California Sees Record Grape Harvest

Preliminary report puts total above record haul in 2005

by Andrew Adams
california preliminary crush report
Preliminary Grape Crush Report, Source: USDA National Agricultural Statistics Service, California Department of Food and Agriculture.
San Rafael, Calif.—The total 2012 grape harvest in California is expected to be a record 4.38 million tons, 13% higher than 2011 and about 1% higher than the harvest of 2005, which had previously been the all-time record for the state.

Grape prices also reached record highs, with the average price for red winegrapes 40% higher than in 2010.

The totals were included in the preliminary crush report issued today by the state office of the USDA National Agricultural Statistics Service and the California Department of Food and Agriculture.

Subtracting table and raisin grapes from the total, California produced 4,013,904 tons of winegrapes in 2012. Most industry experts had predicted the winegrape harvest would come in at around 3.8 million tons, but the official estimate surpasses those predications and confirms the record year predicted by many growers and vintners. 

Red wine varieties accounted for 2,289,783 tons, which was the largest share of the 2012 harvest and up 19% from 2011. White wine grapes were up 21% from 2011 and totaled 1,724,121 tons.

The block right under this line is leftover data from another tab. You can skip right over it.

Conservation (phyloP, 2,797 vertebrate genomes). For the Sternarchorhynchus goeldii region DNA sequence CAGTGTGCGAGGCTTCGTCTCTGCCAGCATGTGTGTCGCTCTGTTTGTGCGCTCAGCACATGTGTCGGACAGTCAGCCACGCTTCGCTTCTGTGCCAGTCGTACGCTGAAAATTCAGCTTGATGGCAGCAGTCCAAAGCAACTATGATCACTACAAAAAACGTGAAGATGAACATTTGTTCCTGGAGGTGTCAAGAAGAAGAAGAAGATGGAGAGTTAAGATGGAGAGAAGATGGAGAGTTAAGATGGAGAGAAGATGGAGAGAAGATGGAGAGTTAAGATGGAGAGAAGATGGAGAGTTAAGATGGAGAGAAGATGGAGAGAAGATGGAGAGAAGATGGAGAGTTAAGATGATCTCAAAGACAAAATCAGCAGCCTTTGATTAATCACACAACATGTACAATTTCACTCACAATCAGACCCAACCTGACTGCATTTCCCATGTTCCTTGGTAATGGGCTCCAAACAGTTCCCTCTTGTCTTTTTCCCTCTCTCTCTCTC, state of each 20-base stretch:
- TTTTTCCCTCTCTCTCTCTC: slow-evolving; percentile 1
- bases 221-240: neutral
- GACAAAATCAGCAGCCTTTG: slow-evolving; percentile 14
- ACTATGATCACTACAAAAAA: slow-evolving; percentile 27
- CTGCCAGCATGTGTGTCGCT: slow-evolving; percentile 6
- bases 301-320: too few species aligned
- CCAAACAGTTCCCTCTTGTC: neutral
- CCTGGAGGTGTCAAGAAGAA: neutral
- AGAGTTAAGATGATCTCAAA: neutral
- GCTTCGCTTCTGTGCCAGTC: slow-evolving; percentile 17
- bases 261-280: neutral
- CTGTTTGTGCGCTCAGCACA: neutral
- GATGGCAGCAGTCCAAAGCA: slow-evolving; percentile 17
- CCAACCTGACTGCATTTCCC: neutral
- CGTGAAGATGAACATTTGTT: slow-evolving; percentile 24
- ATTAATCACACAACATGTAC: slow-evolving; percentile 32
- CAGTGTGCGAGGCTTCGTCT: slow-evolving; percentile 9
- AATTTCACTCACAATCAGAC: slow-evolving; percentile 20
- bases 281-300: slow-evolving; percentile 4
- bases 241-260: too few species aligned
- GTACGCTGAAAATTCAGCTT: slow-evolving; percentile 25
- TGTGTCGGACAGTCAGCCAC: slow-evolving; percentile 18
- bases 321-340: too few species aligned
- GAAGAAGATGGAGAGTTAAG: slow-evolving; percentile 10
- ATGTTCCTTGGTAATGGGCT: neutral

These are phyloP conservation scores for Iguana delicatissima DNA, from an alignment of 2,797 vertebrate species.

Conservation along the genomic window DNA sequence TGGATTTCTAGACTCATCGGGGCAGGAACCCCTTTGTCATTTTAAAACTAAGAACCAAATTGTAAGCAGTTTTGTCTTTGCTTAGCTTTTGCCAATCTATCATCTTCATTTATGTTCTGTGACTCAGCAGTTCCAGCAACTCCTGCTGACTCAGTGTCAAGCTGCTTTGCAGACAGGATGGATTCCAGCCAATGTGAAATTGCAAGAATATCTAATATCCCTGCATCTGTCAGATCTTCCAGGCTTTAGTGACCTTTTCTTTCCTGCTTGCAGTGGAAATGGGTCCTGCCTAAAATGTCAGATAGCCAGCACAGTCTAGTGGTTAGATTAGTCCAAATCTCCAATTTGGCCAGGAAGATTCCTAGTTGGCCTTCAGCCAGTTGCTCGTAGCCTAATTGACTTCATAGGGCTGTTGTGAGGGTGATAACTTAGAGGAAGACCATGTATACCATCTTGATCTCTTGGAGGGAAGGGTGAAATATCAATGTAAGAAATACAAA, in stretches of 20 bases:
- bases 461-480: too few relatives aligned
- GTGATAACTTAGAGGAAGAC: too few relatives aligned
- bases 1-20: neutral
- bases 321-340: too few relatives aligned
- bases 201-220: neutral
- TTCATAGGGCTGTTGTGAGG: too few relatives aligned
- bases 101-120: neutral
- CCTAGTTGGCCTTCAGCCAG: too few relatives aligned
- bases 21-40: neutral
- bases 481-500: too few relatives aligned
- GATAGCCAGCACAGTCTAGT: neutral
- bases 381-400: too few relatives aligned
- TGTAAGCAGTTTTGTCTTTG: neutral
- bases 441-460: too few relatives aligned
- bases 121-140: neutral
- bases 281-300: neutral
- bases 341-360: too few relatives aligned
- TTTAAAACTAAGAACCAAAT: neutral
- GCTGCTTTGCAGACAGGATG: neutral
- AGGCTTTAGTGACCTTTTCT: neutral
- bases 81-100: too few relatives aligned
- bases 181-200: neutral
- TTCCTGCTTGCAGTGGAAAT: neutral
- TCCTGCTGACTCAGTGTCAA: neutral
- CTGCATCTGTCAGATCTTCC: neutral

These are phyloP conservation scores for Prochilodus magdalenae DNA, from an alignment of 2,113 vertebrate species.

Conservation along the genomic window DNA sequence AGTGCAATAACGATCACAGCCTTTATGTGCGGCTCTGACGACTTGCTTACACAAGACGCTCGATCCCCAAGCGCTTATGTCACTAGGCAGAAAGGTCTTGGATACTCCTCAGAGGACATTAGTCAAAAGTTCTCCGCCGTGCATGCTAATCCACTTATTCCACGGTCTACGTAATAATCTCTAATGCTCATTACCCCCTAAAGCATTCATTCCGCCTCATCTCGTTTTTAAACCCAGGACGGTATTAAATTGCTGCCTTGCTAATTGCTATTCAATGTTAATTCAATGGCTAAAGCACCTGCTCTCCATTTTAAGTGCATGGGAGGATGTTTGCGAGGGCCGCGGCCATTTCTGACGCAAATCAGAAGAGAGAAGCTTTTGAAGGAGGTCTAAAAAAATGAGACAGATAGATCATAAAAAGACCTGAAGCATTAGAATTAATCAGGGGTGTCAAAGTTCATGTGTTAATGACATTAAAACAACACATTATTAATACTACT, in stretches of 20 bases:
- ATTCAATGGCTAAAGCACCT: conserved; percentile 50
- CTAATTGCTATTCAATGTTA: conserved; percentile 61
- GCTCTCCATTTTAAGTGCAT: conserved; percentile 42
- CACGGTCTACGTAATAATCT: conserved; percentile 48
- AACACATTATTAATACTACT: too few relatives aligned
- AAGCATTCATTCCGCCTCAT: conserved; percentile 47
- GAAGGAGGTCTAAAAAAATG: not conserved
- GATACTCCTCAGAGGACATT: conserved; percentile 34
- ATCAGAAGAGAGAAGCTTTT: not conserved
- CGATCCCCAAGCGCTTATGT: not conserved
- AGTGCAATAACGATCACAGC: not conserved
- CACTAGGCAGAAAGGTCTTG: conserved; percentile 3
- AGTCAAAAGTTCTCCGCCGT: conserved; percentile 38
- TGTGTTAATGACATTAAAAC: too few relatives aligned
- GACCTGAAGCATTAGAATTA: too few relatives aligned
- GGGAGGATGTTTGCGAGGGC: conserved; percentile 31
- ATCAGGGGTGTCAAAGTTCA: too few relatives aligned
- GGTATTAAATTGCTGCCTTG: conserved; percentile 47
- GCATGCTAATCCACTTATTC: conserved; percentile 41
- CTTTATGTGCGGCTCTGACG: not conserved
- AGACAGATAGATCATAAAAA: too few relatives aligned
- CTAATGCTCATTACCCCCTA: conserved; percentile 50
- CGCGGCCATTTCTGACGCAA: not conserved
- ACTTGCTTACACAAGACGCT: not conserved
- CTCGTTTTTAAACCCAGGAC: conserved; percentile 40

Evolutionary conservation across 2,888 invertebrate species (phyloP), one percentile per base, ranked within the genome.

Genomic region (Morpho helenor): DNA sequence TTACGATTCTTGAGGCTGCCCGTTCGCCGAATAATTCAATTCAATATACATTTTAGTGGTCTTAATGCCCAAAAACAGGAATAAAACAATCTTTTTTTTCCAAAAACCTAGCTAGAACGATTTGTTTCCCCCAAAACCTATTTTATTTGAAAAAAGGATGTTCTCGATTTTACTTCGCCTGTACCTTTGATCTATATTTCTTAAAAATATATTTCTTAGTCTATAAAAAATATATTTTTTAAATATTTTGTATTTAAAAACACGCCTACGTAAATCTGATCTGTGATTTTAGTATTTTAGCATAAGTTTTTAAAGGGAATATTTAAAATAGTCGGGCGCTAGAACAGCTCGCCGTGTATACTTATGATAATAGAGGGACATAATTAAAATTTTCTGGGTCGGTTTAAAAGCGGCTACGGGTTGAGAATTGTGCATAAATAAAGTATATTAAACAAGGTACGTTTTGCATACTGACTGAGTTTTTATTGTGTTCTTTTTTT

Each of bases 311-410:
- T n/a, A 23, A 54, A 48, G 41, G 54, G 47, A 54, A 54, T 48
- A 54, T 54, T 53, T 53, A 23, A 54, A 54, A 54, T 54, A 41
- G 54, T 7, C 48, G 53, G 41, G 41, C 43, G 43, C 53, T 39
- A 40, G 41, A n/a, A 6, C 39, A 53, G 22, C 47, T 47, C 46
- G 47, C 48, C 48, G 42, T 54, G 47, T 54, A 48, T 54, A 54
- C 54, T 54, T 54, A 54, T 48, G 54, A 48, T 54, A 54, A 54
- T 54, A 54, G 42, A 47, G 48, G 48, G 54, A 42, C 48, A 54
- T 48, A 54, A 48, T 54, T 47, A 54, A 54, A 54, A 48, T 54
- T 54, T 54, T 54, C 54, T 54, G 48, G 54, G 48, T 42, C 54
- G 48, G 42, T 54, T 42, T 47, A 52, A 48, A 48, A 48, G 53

Prices for winegrapes saw double-digit growth from 2011. The average price for all grape varieties reached the record high of $734.35, a 24% increase over 2011 figures. Red winegrapes were up 24% to $879, and white winegrapes were up 15% to $623.50.

The vintage’s favorable growing conditions pushed yields higher because total vineyard acreage in California has stayed relatively flat. A short market of bulk wine helped boost prices.

Grape and wine broker Ciatti Co. attributed the record harvest to “historically high yields” in the Central Coast, Napa County, Sonoma County and Lodi area. The Central Valley’s crop was just slightly larger than last year.

"We experienced yields per ton on Pinot Noir in many areas that were not thought possible,” Ciatti broker and partner Glen Proctor said in the statement released by the company. With the grape and wine market coming into balance, there may be wine price increases in the future to offset the high grape and bulk wine prices of 2012. “Wineries are now trying to decide if they will pass these costs of goods increases to the consumers or adjust their margins."

Cabernet Sauvignon remained the top red variety in the state, accounting for 11.3% of the total, followed by Zinfandel at 10.3%; Merlot at 7.6%; French Colombard at 7.1%, and Pinot Noir with 5.6%. Chardonnay accounted for 16.8% of the total grapes crushed, followed by Pinot Gris at 4.5%.

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